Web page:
This post is by our regular contributor, Erin.
Have you ever visited an animal shelter, a rescue organization, or a breeder when looking to adopt a pet? It’s really hard to say “no” when adorable puppies and kittens are vying for your attention in the most adorable way, isn’t it?
I get it. I worked at an animal shelter, and I always wished I could give all of the dogs and cats there a home.
While I appreciate people’s enthusiasm for wanting to adopt a pet, sometimes the enthusiasm leads to neglecting the financial aspects of adoption.
You fall in love with a dog or a cat and want to take it home immediately. Maybe the upfront adoption costs aren’t enough to make you think twice, but pets can be downright expensive to have, especially in the future when they’re older and experiencing health problems.
I could tell plenty of stories from my time working at the animal shelter of people who were financially irresponsible and couldn’t afford to take care of their pet anymore. That’s a situation no one wants to be in. Please take these financial considerations before adopting a pet to heart before taking one home.
1) Vet Bills
This is the first and most important. If your pet is having any problems, then they need to go to the vet. You could get a bill that’s less than $100, or your pet could need a series of ongoing treatments that total well over $1,000. Surgery could cost a few thousand dollars.
Thankfully, there’s pet insurance, but it’s not a magical solution by any means. More often than not, basic insurance doesn’t cover routine things like physicals, and it won’t cover the entire cost of a surgery or any pre-existing conditions your pet is determined to have. You’ll still have out of pocket expenses (and a deductible) that need to be planned for.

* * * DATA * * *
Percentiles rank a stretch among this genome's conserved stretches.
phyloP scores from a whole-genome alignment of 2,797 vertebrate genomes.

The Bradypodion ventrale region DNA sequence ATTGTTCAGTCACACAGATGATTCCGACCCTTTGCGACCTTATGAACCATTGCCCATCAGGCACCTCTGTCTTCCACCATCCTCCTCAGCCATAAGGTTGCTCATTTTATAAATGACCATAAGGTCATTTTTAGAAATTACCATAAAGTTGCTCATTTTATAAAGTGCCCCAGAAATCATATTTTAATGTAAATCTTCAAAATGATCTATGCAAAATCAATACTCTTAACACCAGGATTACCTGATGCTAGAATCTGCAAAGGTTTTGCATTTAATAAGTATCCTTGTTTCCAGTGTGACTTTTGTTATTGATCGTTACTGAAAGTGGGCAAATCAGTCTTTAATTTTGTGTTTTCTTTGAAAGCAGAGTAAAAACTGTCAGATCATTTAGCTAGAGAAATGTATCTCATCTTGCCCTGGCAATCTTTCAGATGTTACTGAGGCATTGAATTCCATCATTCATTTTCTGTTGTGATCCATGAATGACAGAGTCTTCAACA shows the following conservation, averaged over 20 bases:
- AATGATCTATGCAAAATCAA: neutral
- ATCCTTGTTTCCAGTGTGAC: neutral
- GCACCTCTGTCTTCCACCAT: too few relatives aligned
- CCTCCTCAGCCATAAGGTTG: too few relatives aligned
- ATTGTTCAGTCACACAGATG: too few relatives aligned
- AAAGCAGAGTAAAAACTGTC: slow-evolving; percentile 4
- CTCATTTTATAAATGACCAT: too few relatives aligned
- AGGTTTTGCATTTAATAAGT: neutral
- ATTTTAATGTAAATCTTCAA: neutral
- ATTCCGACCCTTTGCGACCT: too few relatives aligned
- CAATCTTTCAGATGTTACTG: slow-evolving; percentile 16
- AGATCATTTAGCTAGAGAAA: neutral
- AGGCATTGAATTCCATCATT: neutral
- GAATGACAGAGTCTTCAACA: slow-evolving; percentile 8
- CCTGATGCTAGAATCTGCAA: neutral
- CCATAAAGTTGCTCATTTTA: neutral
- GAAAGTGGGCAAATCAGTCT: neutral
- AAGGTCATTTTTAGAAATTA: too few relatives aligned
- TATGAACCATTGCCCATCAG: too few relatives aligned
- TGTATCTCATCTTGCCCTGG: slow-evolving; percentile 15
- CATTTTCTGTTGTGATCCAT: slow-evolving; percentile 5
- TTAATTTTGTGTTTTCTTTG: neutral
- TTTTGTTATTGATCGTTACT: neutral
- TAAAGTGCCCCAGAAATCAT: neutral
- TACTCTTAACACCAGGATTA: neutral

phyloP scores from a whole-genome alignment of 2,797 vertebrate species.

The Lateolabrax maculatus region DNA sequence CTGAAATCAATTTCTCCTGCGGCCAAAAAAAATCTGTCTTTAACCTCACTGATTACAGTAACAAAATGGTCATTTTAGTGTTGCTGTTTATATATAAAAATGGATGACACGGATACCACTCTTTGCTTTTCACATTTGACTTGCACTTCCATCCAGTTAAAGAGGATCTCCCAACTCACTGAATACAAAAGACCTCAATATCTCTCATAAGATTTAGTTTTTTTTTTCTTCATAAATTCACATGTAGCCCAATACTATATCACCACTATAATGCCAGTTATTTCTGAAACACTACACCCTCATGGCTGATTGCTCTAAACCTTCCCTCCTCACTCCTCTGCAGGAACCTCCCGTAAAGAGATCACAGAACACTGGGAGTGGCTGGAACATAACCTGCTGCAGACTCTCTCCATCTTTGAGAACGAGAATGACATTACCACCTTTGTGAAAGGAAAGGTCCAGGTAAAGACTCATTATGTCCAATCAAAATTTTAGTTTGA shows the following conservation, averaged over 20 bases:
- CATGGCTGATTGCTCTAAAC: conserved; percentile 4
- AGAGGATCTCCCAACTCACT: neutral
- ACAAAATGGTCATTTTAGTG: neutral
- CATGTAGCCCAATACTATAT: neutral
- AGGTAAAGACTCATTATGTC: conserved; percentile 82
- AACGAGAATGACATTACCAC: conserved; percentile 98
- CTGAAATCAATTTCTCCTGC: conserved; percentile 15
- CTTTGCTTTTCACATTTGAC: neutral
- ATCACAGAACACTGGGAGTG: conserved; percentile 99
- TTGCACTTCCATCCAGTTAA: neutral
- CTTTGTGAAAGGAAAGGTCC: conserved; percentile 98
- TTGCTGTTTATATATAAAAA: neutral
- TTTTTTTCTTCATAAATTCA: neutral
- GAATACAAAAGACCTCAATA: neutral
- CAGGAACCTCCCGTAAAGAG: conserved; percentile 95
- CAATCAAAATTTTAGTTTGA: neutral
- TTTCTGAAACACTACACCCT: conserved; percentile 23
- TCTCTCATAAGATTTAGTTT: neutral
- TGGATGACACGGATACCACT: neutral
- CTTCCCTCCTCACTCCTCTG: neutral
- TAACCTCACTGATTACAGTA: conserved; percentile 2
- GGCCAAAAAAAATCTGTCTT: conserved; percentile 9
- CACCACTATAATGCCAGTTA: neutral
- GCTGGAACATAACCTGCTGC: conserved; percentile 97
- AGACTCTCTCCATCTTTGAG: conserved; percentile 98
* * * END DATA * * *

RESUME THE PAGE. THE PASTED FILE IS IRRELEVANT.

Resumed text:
I highly recommend saving a separate emergency fund for your pet should anything happen to them. If you can’t afford to treat your pet, you probably shouldn’t have one. You might be able to provide a home, food, and love for a pet, but you also need to make sure you can provide the proper care for them.
“But my puppy/kitty is healthy!” Sure, but dogs and cats often don’t know any better when it comes to making good decisions. You know, curiosity killed the cat and all…
One of my former coworker’s dogs decided to eat a bunch of fast food wings that were left on a table one day. My aunt’s dog ate an entire loaf of bread that was left on the counter. DC’s friend’s dog ate a corn cob and the surgery cost $5,000. My dog used to love going through the garbage.
Pets are unpredictable, especially when they’re younger and enjoy getting into all sorts of mischief. It’s best to be prepared.
2) Food Costs
Processed food from the grocery store has been proven to be garbage for pets. It’s like the equivalent of eating ramen constantly. Unfortunately, grain-free, wet food, or raw food can be ridiculously expensive, depending on how many pets you have and how large they are.
It can be worse for pets that need prescription food. At one point, DC was paying $730 per year for cat food. Most of the “high-end” brands of cat food I’ve looked at and purchased are between $30-$40 for a larger bag (over 10 lbs), or $1.50 – $2 per can of wet food. It’s not impossible to pay $1,000 per year for pet food, especially when dogs are in the picture.